Converting a decimal number to binary involves a process of dividing by 2 and keeping track of the remainders. Here's a step-by-step guide:
- Start with your decimal number.
- Divide the number by 2.
- Record the remainder.
- Divide the quotient from the previous step by 2.
- Again, record the remainder.
- Repeat steps 4 and 5 until you reach a quotient of zero.
- The binary equivalent is the string of remainders, read from the bottom up (i.e., the remainder from the last division is the most significant bit).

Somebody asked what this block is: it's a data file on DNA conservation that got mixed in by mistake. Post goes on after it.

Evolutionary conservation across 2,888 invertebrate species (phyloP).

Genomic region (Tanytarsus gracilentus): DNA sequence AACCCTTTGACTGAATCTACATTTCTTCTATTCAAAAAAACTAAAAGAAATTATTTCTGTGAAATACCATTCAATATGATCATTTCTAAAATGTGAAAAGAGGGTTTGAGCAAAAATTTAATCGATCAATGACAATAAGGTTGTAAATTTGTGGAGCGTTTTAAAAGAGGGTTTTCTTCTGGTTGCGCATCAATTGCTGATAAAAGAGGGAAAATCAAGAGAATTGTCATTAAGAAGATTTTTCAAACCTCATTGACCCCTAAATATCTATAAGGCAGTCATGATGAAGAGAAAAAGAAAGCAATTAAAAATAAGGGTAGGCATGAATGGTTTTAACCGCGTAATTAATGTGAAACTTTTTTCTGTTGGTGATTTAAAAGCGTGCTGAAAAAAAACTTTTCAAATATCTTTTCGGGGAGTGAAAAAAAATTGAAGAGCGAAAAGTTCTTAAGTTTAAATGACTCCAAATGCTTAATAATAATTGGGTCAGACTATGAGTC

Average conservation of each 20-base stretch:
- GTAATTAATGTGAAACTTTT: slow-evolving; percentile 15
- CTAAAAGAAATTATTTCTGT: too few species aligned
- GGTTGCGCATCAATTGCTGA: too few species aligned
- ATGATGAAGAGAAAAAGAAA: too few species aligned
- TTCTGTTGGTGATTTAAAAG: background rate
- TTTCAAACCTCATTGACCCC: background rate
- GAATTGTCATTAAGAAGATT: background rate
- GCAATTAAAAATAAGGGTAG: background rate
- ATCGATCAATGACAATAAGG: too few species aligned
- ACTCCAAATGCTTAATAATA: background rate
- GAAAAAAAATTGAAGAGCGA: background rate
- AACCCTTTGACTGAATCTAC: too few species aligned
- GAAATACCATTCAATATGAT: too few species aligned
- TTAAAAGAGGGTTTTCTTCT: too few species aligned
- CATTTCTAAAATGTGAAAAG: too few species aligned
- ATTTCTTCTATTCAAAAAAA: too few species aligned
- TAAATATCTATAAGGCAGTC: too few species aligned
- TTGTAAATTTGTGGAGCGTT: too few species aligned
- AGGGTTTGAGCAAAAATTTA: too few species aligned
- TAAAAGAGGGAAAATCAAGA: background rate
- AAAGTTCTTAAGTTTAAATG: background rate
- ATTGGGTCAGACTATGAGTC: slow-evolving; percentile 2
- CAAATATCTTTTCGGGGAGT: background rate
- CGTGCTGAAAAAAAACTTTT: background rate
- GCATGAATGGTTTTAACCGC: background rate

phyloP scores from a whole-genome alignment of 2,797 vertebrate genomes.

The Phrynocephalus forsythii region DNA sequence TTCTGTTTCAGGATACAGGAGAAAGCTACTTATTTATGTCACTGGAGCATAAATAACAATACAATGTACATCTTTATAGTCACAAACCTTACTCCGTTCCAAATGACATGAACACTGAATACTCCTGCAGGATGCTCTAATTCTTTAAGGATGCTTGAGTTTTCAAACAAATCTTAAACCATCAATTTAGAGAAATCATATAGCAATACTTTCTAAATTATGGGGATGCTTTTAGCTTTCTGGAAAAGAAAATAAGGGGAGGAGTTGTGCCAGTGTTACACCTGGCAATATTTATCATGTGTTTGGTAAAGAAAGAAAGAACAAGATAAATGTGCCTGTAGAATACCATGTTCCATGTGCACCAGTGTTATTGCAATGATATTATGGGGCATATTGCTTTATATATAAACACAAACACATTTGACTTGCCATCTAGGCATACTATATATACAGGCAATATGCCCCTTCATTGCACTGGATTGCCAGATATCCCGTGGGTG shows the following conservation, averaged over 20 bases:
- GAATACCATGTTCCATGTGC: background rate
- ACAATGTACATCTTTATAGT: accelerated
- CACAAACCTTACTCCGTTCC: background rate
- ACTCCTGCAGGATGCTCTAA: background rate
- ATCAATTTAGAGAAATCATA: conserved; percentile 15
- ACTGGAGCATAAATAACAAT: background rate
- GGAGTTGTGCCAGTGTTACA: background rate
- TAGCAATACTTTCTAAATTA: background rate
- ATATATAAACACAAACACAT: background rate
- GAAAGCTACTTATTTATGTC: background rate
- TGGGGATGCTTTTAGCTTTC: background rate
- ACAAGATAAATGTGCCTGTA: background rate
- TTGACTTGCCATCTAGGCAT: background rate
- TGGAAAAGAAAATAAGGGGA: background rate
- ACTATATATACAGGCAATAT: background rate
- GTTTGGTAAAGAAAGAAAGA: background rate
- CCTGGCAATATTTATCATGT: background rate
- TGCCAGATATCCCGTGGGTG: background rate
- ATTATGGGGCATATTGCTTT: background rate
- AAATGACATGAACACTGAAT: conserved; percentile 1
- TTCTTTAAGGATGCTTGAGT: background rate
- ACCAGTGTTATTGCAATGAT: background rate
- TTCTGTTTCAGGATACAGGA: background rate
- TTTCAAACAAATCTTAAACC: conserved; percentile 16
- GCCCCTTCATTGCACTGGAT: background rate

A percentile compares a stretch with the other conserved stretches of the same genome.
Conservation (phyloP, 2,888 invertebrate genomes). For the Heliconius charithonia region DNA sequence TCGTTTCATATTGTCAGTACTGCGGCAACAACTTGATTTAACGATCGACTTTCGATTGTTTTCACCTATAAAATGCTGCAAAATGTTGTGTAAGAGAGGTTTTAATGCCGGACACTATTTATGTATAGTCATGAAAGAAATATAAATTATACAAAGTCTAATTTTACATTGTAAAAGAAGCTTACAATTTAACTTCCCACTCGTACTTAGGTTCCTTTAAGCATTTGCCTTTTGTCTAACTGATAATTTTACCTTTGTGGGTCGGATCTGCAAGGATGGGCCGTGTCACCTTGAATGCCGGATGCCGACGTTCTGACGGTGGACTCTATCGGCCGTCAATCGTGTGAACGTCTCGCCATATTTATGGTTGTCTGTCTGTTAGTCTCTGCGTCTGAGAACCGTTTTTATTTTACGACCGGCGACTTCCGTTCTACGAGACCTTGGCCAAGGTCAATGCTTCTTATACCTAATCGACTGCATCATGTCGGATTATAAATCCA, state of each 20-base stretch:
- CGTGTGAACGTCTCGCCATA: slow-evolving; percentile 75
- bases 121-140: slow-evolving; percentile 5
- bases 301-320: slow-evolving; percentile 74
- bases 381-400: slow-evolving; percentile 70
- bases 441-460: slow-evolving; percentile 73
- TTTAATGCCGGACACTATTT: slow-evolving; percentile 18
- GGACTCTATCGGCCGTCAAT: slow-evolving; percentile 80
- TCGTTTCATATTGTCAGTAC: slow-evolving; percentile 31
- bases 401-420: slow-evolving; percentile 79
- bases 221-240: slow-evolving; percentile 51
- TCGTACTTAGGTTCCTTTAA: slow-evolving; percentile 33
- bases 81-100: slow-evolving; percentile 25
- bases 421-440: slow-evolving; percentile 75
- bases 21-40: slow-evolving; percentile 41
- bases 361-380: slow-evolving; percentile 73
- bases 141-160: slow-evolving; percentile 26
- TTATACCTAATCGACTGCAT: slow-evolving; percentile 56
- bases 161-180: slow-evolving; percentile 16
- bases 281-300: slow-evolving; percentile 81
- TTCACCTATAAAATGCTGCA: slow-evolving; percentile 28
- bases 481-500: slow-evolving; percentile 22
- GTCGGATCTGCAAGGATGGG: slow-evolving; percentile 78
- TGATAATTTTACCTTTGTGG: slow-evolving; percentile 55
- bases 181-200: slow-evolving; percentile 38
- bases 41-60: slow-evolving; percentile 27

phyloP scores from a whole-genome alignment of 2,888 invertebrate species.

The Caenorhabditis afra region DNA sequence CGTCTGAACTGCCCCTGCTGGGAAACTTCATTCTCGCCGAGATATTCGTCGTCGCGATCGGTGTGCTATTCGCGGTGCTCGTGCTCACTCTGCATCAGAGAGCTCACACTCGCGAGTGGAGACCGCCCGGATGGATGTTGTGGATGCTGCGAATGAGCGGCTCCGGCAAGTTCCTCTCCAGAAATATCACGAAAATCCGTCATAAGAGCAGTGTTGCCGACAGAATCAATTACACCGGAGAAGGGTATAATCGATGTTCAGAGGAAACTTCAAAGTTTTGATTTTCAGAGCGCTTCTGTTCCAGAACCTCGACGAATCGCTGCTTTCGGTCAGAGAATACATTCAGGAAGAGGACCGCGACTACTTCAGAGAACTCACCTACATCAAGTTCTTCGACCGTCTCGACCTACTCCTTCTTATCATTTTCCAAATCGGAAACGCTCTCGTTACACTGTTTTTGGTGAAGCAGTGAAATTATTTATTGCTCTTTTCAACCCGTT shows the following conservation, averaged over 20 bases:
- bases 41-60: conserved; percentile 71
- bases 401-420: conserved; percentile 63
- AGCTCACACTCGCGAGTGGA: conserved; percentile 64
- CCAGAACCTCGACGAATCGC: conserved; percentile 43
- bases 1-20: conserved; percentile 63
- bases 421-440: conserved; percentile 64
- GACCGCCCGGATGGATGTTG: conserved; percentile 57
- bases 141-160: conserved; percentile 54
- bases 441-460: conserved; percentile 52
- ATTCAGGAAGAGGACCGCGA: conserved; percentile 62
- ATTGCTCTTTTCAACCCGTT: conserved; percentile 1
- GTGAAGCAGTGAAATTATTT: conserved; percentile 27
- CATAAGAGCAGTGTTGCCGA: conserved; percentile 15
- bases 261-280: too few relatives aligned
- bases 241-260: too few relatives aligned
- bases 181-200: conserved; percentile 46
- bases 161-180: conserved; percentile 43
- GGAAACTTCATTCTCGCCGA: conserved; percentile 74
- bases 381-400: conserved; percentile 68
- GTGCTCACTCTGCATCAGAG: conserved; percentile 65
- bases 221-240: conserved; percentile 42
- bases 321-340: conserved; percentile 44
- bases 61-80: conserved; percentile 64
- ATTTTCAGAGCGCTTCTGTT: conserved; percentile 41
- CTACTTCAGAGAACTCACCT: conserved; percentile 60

Let's take the decimal number 10 as an example:
- Start with 10.
- 10 divided by 2 is 5. The remainder is 0.
- 5 divided by 2 is 2. The remainder is 1.
- 2 divided by 2 is 1. The remainder is 0.
- 1 divided by 2 is 0. The remainder is 1.
- Now that we've reached a quotient of zero, we stop.
- Reading the remainders from the bottom up, we get 1010. So, the binary equivalent of the decimal number 10 is 1010.